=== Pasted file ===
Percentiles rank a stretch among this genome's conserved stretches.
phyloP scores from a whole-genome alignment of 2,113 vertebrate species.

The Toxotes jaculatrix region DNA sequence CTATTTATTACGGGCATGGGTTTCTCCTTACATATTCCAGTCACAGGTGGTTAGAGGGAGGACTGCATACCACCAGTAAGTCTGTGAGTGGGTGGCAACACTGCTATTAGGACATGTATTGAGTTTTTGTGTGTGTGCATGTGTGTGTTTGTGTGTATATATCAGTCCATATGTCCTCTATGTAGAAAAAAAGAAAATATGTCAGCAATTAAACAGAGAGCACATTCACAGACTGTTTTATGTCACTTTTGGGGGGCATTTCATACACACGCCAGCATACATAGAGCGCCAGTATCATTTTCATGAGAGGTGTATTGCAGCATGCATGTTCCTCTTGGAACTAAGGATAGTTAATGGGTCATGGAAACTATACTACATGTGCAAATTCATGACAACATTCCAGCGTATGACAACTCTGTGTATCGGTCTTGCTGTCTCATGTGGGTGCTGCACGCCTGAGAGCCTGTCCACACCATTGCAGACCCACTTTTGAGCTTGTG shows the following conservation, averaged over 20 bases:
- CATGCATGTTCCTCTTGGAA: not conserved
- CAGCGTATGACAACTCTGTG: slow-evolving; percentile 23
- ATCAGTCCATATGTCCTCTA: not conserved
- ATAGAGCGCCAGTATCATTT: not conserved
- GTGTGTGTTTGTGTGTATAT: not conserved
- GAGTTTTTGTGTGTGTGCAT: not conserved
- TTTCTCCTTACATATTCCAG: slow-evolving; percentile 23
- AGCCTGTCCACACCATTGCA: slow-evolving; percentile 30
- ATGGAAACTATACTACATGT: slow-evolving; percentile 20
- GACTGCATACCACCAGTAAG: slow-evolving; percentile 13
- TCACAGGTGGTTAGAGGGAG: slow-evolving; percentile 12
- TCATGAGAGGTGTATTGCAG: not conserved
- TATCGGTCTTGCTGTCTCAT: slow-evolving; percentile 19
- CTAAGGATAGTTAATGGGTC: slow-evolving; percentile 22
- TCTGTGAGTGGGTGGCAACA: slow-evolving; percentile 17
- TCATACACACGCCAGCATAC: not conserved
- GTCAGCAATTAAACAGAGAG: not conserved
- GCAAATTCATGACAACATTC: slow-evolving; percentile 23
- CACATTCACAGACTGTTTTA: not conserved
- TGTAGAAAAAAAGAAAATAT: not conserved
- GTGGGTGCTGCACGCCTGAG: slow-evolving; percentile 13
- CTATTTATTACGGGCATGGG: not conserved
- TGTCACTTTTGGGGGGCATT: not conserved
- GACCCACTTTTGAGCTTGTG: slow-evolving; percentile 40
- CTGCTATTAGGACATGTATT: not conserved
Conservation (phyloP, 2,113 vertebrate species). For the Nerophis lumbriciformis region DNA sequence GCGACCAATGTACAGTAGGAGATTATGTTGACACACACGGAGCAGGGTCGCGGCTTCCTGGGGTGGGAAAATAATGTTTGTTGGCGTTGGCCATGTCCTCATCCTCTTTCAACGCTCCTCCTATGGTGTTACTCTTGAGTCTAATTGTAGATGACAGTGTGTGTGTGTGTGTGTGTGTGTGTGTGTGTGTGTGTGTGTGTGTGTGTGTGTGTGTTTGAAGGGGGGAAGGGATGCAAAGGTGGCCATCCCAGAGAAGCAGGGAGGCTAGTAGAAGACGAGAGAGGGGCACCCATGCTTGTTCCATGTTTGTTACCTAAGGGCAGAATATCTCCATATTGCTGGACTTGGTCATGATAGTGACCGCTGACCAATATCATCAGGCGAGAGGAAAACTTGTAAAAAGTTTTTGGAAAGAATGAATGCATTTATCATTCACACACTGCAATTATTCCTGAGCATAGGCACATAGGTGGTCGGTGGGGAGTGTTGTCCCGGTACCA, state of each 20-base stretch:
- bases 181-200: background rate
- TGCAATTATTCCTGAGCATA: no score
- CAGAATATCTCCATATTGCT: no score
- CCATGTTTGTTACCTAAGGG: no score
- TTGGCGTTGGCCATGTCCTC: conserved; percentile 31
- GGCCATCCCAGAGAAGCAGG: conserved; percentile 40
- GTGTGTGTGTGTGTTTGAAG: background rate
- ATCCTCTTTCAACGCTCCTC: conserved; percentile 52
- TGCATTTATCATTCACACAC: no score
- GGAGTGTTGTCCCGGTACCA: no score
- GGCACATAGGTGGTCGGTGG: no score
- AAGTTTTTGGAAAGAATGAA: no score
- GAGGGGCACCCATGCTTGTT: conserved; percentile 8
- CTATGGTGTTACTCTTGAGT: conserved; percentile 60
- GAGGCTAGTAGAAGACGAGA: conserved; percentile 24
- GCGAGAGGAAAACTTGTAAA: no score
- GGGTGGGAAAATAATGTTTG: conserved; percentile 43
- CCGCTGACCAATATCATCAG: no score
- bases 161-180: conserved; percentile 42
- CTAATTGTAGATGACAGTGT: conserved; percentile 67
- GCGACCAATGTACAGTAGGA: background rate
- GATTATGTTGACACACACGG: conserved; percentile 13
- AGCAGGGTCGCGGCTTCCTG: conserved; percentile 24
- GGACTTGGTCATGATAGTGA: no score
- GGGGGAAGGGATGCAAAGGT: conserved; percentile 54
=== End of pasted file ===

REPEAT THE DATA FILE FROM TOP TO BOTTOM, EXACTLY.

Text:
Percentiles rank a stretch among this genome's conserved stretches.
phyloP scores from a whole-genome alignment of 2,113 vertebrate species.

The Toxotes jaculatrix region DNA sequence CTATTTATTACGGGCATGGGTTTCTCCTTACATATTCCAGTCACAGGTGGTTAGAGGGAGGACTGCATACCACCAGTAAGTCTGTGAGTGGGTGGCAACACTGCTATTAGGACATGTATTGAGTTTTTGTGTGTGTGCATGTGTGTGTTTGTGTGTATATATCAGTCCATATGTCCTCTATGTAGAAAAAAAGAAAATATGTCAGCAATTAAACAGAGAGCACATTCACAGACTGTTTTATGTCACTTTTGGGGGGCATTTCATACACACGCCAGCATACATAGAGCGCCAGTATCATTTTCATGAGAGGTGTATTGCAGCATGCATGTTCCTCTTGGAACTAAGGATAGTTAATGGGTCATGGAAACTATACTACATGTGCAAATTCATGACAACATTCCAGCGTATGACAACTCTGTGTATCGGTCTTGCTGTCTCATGTGGGTGCTGCACGCCTGAGAGCCTGTCCACACCATTGCAGACCCACTTTTGAGCTTGTG shows the following conservation, averaged over 20 bases:
- CATGCATGTTCCTCTTGGAA: not conserved
- CAGCGTATGACAACTCTGTG: slow-evolving; percentile 23
- ATCAGTCCATATGTCCTCTA: not conserved
- ATAGAGCGCCAGTATCATTT: not conserved
- GTGTGTGTTTGTGTGTATAT: not conserved
- GAGTTTTTGTGTGTGTGCAT: not conserved
- TTTCTCCTTACATATTCCAG: slow-evolving; percentile 23
- AGCCTGTCCACACCATTGCA: slow-evolving; percentile 30
- ATGGAAACTATACTACATGT: slow-evolving; percentile 20
- GACTGCATACCACCAGTAAG: slow-evolving; percentile 13
- TCACAGGTGGTTAGAGGGAG: slow-evolving; percentile 12
- TCATGAGAGGTGTATTGCAG: not conserved
- TATCGGTCTTGCTGTCTCAT: slow-evolving; percentile 19
- CTAAGGATAGTTAATGGGTC: slow-evolving; percentile 22
- TCTGTGAGTGGGTGGCAACA: slow-evolving; percentile 17
- TCATACACACGCCAGCATAC: not conserved
- GTCAGCAATTAAACAGAGAG: not conserved
- GCAAATTCATGACAACATTC: slow-evolving; percentile 23
- CACATTCACAGACTGTTTTA: not conserved
- TGTAGAAAAAAAGAAAATAT: not conserved
- GTGGGTGCTGCACGCCTGAG: slow-evolving; percentile 13
- CTATTTATTACGGGCATGGG: not conserved
- TGTCACTTTTGGGGGGCATT: not conserved
- GACCCACTTTTGAGCTTGTG: slow-evolving; percentile 40
- CTGCTATTAGGACATGTATT: not conserved
Conservation (phyloP, 2,113 vertebrate species). For the Nerophis lumbriciformis region DNA sequence GCGACCAATGTACAGTAGGAGATTATGTTGACACACACGGAGCAGGGTCGCGGCTTCCTGGGGTGGGAAAATAATGTTTGTTGGCGTTGGCCATGTCCTCATCCTCTTTCAACGCTCCTCCTATGGTGTTACTCTTGAGTCTAATTGTAGATGACAGTGTGTGTGTGTGTGTGTGTGTGTGTGTGTGTGTGTGTGTGTGTGTGTGTGTGTGTGTTTGAAGGGGGGAAGGGATGCAAAGGTGGCCATCCCAGAGAAGCAGGGAGGCTAGTAGAAGACGAGAGAGGGGCACCCATGCTTGTTCCATGTTTGTTACCTAAGGGCAGAATATCTCCATATTGCTGGACTTGGTCATGATAGTGACCGCTGACCAATATCATCAGGCGAGAGGAAAACTTGTAAAAAGTTTTTGGAAAGAATGAATGCATTTATCATTCACACACTGCAATTATTCCTGAGCATAGGCACATAGGTGGTCGGTGGGGAGTGTTGTCCCGGTACCA, state of each 20-base stretch:
- bases 181-200: background rate
- TGCAATTATTCCTGAGCATA: no score
- CAGAATATCTCCATATTGCT: no score
- CCATGTTTGTTACCTAAGGG: no score
- TTGGCGTTGGCCATGTCCTC: conserved; percentile 31
- GGCCATCCCAGAGAAGCAGG: conserved; percentile 40
- GTGTGTGTGTGTGTTTGAAG: background rate
- ATCCTCTTTCAACGCTCCTC: conserved; percentile 52
- TGCATTTATCATTCACACAC: no score
- GGAGTGTTGTCCCGGTACCA: no score
- GGCACATAGGTGGTCGGTGG: no score
- AAGTTTTTGGAAAGAATGAA: no score
- GAGGGGCACCCATGCTTGTT: conserved; percentile 8
- CTATGGTGTTACTCTTGAGT: conserved; percentile 60
- GAGGCTAGTAGAAGACGAGA: conserved; percentile 24
- GCGAGAGGAAAACTTGTAAA: no score
- GGGTGGGAAAATAATGTTTG: conserved; percentile 43
- CCGCTGACCAATATCATCAG: no score
- bases 161-180: conserved; percentile 42
- CTAATTGTAGATGACAGTGT: conserved; percentile 67
- GCGACCAATGTACAGTAGGA: background rate
- GATTATGTTGACACACACGG: conserved; percentile 13
- AGCAGGGTCGCGGCTTCCTG: conserved; percentile 24
- GGACTTGGTCATGATAGTGA: no score
- GGGGGAAGGGATGCAAAGGT: conserved; percentile 54